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Q. Determine the amplitude and phase of the resultant motion when two sinusoidal motions having the same frequency and traveling in the same direction are combined, if their amplitudes are 3.0cm and 4.0cm, and they differ in phase by pi/2 radians.

We have been covering wave interference, and how they either constructively or destructively interfere.

What I believe I need to find the new amplitude is:

A'= sqrt(A1^2 + A2^2 + 2*A1*A2*cos(phi2 - phi1))

Letting A1=4, A2=3, phi1=0 and phi2= pi/2 radians

Then I calculate A' as 5cm. I think this is correct. In fact, I graphed the sum of the two equations, Y3 = Y1+Y2 and the max amplitude verifies as 5cm.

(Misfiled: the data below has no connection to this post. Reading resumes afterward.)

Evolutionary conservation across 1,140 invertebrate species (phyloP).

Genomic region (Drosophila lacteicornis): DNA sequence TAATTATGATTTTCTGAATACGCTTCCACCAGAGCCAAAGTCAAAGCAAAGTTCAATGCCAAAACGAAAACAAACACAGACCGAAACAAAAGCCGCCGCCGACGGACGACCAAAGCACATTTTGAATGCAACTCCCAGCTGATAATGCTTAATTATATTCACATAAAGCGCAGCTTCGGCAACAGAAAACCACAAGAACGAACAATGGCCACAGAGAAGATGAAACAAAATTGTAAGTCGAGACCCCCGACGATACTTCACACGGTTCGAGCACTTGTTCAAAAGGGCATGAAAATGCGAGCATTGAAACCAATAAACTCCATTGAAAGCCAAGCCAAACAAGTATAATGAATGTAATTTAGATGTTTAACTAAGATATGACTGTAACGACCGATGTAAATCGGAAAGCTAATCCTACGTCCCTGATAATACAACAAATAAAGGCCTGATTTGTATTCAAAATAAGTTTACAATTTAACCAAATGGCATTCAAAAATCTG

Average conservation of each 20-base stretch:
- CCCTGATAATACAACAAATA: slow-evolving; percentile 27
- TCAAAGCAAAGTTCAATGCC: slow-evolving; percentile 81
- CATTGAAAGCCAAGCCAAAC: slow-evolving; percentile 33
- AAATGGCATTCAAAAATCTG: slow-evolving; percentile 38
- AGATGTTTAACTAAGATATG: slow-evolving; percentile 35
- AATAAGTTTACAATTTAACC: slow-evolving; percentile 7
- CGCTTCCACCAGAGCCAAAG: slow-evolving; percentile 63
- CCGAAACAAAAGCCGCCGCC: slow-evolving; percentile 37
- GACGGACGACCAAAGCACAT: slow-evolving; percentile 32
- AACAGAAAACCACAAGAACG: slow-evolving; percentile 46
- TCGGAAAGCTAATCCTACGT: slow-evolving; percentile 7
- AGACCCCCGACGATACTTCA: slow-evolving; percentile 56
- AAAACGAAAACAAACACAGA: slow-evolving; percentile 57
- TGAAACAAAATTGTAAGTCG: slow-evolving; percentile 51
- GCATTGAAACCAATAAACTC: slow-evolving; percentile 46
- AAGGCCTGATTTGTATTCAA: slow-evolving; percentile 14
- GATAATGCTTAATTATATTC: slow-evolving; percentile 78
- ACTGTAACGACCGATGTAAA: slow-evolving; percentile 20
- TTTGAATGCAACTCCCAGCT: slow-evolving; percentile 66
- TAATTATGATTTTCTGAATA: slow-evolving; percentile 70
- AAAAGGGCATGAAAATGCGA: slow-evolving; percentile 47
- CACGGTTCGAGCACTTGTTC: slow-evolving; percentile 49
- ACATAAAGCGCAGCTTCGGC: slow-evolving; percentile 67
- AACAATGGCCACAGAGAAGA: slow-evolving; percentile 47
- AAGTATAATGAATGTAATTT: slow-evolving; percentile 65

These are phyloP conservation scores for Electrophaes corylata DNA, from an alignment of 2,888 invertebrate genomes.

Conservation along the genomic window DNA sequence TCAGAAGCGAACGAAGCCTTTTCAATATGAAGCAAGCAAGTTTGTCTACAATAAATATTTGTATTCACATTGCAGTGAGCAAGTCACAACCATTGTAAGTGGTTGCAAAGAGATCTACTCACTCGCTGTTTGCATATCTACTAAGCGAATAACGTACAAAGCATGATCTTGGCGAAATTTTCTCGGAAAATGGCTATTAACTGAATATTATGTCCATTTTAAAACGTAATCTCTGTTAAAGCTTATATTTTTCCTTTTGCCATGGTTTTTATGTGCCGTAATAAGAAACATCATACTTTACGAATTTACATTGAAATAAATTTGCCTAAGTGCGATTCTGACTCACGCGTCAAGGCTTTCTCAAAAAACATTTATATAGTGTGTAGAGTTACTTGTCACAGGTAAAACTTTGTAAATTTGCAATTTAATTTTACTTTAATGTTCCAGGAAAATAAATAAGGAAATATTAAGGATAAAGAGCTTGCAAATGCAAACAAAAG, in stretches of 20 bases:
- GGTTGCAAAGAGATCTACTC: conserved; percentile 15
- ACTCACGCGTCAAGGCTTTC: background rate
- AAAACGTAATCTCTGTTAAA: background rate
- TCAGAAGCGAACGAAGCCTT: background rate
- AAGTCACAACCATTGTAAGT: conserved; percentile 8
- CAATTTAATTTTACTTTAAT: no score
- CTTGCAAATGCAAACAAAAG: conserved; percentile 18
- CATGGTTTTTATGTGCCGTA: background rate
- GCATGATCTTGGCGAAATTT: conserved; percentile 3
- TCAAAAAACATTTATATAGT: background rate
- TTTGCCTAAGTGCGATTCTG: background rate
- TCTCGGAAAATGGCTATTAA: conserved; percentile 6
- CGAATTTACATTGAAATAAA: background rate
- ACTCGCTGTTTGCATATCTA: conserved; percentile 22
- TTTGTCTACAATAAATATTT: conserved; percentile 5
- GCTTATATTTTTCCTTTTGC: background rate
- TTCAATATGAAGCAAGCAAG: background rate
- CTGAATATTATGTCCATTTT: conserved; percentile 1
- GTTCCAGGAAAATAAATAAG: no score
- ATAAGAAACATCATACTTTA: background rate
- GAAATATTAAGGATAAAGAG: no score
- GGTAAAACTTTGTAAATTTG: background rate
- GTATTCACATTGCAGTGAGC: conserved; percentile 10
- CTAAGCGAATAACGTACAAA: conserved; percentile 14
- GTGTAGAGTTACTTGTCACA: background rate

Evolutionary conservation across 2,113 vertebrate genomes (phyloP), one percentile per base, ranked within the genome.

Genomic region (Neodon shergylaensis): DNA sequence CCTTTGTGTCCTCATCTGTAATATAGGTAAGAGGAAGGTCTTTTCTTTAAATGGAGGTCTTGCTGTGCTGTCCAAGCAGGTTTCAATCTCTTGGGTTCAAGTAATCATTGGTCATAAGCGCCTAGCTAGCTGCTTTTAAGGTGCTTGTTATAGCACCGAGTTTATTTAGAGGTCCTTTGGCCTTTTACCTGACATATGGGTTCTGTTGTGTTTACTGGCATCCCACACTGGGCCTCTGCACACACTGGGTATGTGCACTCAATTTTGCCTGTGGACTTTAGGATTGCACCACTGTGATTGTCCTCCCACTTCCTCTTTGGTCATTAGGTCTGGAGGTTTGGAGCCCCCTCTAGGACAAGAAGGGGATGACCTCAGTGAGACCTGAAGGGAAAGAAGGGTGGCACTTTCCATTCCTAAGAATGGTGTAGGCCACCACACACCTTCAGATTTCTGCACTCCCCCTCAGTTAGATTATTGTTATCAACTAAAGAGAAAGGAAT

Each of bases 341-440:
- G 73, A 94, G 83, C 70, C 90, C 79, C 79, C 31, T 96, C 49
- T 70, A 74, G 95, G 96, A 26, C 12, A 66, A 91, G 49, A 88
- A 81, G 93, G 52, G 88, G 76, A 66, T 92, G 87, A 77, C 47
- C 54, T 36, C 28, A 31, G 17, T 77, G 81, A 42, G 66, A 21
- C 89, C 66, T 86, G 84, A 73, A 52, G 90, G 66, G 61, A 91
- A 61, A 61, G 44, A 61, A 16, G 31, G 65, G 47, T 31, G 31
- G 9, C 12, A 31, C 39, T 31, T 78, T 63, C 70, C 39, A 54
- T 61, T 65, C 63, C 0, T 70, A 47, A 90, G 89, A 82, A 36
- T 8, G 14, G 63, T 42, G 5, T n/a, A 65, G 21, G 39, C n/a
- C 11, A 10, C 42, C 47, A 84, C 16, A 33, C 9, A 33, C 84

Now I am having trouble with the phase.

I am trying to use:

tan(phi3) = (A1*sin(phi1) + A2*sin(phi2)) / (A1*cos(phi1) + A2*cos(phi2))

Using the same assignments above for the A1, A2 etc...

tan(phi3) = (4sin(0) + 3sin(pi/2)) / (4cos(0) + 3cos(pi/2))

tan(phi3) = (0 + 3) / (4 + 0)

phi3 = arctan(3/4)

phi3 = .643501pi radians ?

Is this correct? Am I writing this wrong? I know this is basic, but I am blanking out, and having trouble here.

Also, the text we are using does not address the superposition of two waves with different amplitudes and a phase shift. The prof's notes are impossible for me to follow. I even broke out my precalc text, and only confused myself further.

Please help.

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# Homework Help: Superposition of 2 waves problem

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